Camping food & drink planning & packing tips

We are going camping this weekend and as always with a trip away in the offing my mind turns to food. As if it had ever turned away from food. But specifically this week I'm thinking about camping food.
Camping in the Forest Ashurst, New Forest

As one who has grown up camping it is wonderfully comforting to pack pretty much like my mum did - apart from nowadays there are a few changes which make my life as a mum easier.

Take teabags for a start. My parents didn't drink tea at all (I know right?!?) so when packing our beverages bag I used to just hurl in a small box of teabags. Buying this way is not economical though so I moved onto grabbing a handful from the family-sized box at home and stuffing them into an old takeaway tub.

This year, mainly because round tea bags were on offer, I hesitated with my hand over the tubs, spying the tiny sauce pots we are given with Indian takeaways containing raita and chopped onions and the like. Turns out they are the perfect size for round teabags and take up much less space than a takeaway tub.

packing tips for holidays and camping

 Still on the subject of takeaway tubs, this next tip comes from a neighbour who is also away camping this weekend. Her cheeky tip is to collect miniatures of sauces, jams, spreads, sugar, pepper and salt throughout the year when you visit fast food and other restaurants or hotels.

She says she doesn't load up her pockets - just takes one sachet per visit and she soon has a takeaway tub filled with anything you might need on your trip. She even has sachets of chilli flakes in her tub - that'll liven up the BBQ!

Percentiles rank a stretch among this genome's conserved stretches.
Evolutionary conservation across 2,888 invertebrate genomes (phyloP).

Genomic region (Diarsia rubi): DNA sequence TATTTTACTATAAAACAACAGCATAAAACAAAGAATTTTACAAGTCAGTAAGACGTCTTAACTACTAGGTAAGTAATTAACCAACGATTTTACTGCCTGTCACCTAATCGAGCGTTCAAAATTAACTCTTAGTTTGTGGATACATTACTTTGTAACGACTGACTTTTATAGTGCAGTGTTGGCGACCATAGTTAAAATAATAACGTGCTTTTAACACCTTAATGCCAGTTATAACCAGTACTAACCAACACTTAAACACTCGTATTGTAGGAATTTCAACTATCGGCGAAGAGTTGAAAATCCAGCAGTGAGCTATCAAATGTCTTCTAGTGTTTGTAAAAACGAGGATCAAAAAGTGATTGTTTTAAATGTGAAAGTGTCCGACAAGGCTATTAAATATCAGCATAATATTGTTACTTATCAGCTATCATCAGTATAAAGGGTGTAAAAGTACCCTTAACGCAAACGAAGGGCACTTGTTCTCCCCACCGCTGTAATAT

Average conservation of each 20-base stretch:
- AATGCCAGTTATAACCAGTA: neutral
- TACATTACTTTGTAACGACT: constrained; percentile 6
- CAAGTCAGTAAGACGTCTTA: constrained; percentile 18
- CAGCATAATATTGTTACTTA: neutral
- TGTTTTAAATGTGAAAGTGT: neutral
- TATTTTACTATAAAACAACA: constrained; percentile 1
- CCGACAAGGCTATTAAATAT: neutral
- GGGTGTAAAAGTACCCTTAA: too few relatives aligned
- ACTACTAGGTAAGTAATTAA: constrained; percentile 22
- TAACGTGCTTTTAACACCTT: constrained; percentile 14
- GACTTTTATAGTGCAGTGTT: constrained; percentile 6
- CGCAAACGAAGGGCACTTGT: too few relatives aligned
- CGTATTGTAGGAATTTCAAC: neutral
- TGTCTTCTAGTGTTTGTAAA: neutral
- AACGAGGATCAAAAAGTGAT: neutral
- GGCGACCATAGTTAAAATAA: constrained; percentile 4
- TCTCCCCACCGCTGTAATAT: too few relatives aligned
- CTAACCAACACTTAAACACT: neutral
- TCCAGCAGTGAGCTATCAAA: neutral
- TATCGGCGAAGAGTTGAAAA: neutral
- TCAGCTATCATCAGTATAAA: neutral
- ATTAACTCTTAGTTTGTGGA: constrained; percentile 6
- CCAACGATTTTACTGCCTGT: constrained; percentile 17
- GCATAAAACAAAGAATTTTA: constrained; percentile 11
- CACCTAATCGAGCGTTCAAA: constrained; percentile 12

packing tips for travel

I pack UHT milk - don't groan - it's convenient and not as odd tasting as it used to be. If you don't tell the children/other half they'll probably not notice. Alternatively freeze real milk so it stays cold longer in your cool box/bag. Remember it usually expands when it freezes and often pops the lid off though so might be worth pouring some out before freezing.

On the subject of freezing I also take frozen chops/sausages/bacon/steak if I'm planning a BBQ on the first night  and we are a couple of hours drive from a site. Just ensure they are fully defrosted before cooking.
vintage BBQ camping, glamping

Check whether your campsite has a block exchange scheme. This is where you take double the number of freezer blocks you need (they are very cheap from supermarkets etc nowadays) and keep some in the site's dedicated freezer. Remember to mark yours with your name using a permanent marker pen.

When the blocks in your cool box have defrosted and are no longer cold, simply swap them for the other set in the site's freezer. There is usually a small charge for this service but saves having to buy fresh milk etc every day and having melted butter.

Alternatively you can buy electric cool boxes which run either from the mains or your car cigarette socket. These are great if you've electrics on site (usually costs extra) or you plan to drive places during your stay. If you leave a box permanently on a stationary car without the engine running you will drain the car battery!